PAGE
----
Cases in Kansas
Mpox, formerly known as monkeypox, case numbers are updated weekly on Wednesdays. As of December 7, 2022, there are 41 cases of mpox in the state of Kansas. The risk of mpox spreading in Kansas remains low at this time.
Vaccines in Kansas
The Centers for Disease Control and Prevention (CDC) does not recommend widespread vaccination at this time; however, vaccination may be recommended for people who may be at higher risk. Some county health departments and health care providers in Kansas have vaccine available. Find a mpox vaccine provider.
Learn More About Mpox
What is Mpox?
Mpox, formerly known as monkeypox, is a rare disease from the smallpox virus family. Symptoms are similar to but milder than smallpox. Mpox is rarely fatal; however, symptoms can be painful and can leave permanent scarring. The following populations are most susceptible to serious illness from mpox:
- People with weakened immune systems
- Children under 8 years
- People who are pregnant or breastfeeding
- People with a history of eczema
Learn steps you can take to prevent mpox. If someone in your household is sick they should isolate at home. If they have an active rash or other symptoms, they should be in a separate room away from people and pets when possible.
What are the symptoms of mpox?
Symptoms can include any of the following. A rash may occur first. Some may only experience a rash.
- A rash that looks like pimples or blisters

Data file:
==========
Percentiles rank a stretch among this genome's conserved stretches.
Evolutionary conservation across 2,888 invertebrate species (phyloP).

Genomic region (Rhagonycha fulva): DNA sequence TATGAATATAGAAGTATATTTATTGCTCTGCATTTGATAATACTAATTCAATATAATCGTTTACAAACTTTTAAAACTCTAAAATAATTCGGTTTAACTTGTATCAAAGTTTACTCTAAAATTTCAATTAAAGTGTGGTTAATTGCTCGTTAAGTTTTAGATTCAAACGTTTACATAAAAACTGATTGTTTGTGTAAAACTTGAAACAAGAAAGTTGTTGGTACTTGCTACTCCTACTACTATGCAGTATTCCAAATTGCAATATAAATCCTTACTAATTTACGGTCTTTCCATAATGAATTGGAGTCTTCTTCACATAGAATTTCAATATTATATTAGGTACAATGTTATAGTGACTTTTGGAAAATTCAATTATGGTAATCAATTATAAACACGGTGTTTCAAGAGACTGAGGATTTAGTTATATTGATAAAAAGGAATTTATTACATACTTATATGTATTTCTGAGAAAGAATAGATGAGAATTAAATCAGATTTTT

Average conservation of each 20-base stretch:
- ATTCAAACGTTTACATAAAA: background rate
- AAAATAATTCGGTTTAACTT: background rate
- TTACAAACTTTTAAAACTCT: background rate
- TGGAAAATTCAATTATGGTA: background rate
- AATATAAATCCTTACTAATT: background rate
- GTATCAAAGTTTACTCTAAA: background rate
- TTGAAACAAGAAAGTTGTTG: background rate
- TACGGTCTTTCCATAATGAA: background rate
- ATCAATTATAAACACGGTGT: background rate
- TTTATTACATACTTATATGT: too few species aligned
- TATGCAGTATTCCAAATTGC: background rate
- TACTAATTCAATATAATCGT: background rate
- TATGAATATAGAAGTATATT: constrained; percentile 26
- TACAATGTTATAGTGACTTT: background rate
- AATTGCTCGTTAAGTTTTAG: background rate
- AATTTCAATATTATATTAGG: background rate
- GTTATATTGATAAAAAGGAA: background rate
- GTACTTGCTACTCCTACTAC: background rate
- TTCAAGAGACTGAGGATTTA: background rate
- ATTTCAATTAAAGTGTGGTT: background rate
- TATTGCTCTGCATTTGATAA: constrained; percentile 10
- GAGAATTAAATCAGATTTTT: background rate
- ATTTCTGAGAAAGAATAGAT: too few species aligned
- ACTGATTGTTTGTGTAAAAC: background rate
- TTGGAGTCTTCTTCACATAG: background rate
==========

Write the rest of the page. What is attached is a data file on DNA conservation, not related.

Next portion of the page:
- Muscle aches & backache
What should I do if I have symptoms of mpox?
- See a health care provider if you notice a new or unexplained rash or other symptoms.
- Avoid close contact, including intimate contact until a health care provider examines you.
- Avoid close contact with pets or other animals until a health care provider examines you.
- If waiting for test results, follow these precautions as outlined.
- If positive, stay isolated until your rash has healed, all scabs have fallen off, and a fresh layer of skin has formed.
How does mpox spread?
People who do not have symptoms cannot spread the virus to others. For those who have symptoms, mpox can be spread from the time symptoms start until the rash has fully healed and a fresh layer of skin has formed. The illness typically lasts 2-4 weeks.
Mpox spreads in many different ways:
- Person-to-person through direct contact with the infectious rash, scabs, or body fluids. It also can be spread by respiratory secretions during prolonged, face-to-face contact, or during intimate physical contact, such as kissing, cuddling, or sex. Pregnant people can spread the virus to their fetus through the placenta.
- By touching items such as clothing or linens that previously touched the infectious rash or body fluids
- From infected animals, either by being scratched or bitten by the animal or by eating meat or using products from an infected animal.
Could my pet get mpox?
Mpox is zoonotic, meaning it can spread between animals and people; however, the CDC does not currently believe that mpox poses a high risk to pets. KDHE still recommends that people with symptoms avoid interacting with animals and find someone else to take care of their pets while they recover. Learn more about mpox in animals.
What treatments & vaccines are available for mpox?
There are no treatments specifically for mpox virus infections; however, mpox and smallpox viruses are genetically similar, which means that antiviral drugs and vaccines developed to protect against smallpox may be used to treat and prevent mpox virus infections. Learn more about antivirals, vaccines, and other options.
How can clinicians or pharmacists request Tecovirimat?
KDHE has a limited supply of oral tecovirimat, also known as TPOXX. Clinicians should refer to the CDC tecovirimat treatment guidelines to determine if TPOXX is appropriate. In addition, CDC has published mpox pain management and supportive care recommendations. Clinicians and pharmacists may request oral TPOXX by contacting the 24/7 KDHE Epidemiology Hotline at 877-427-7317 option 5.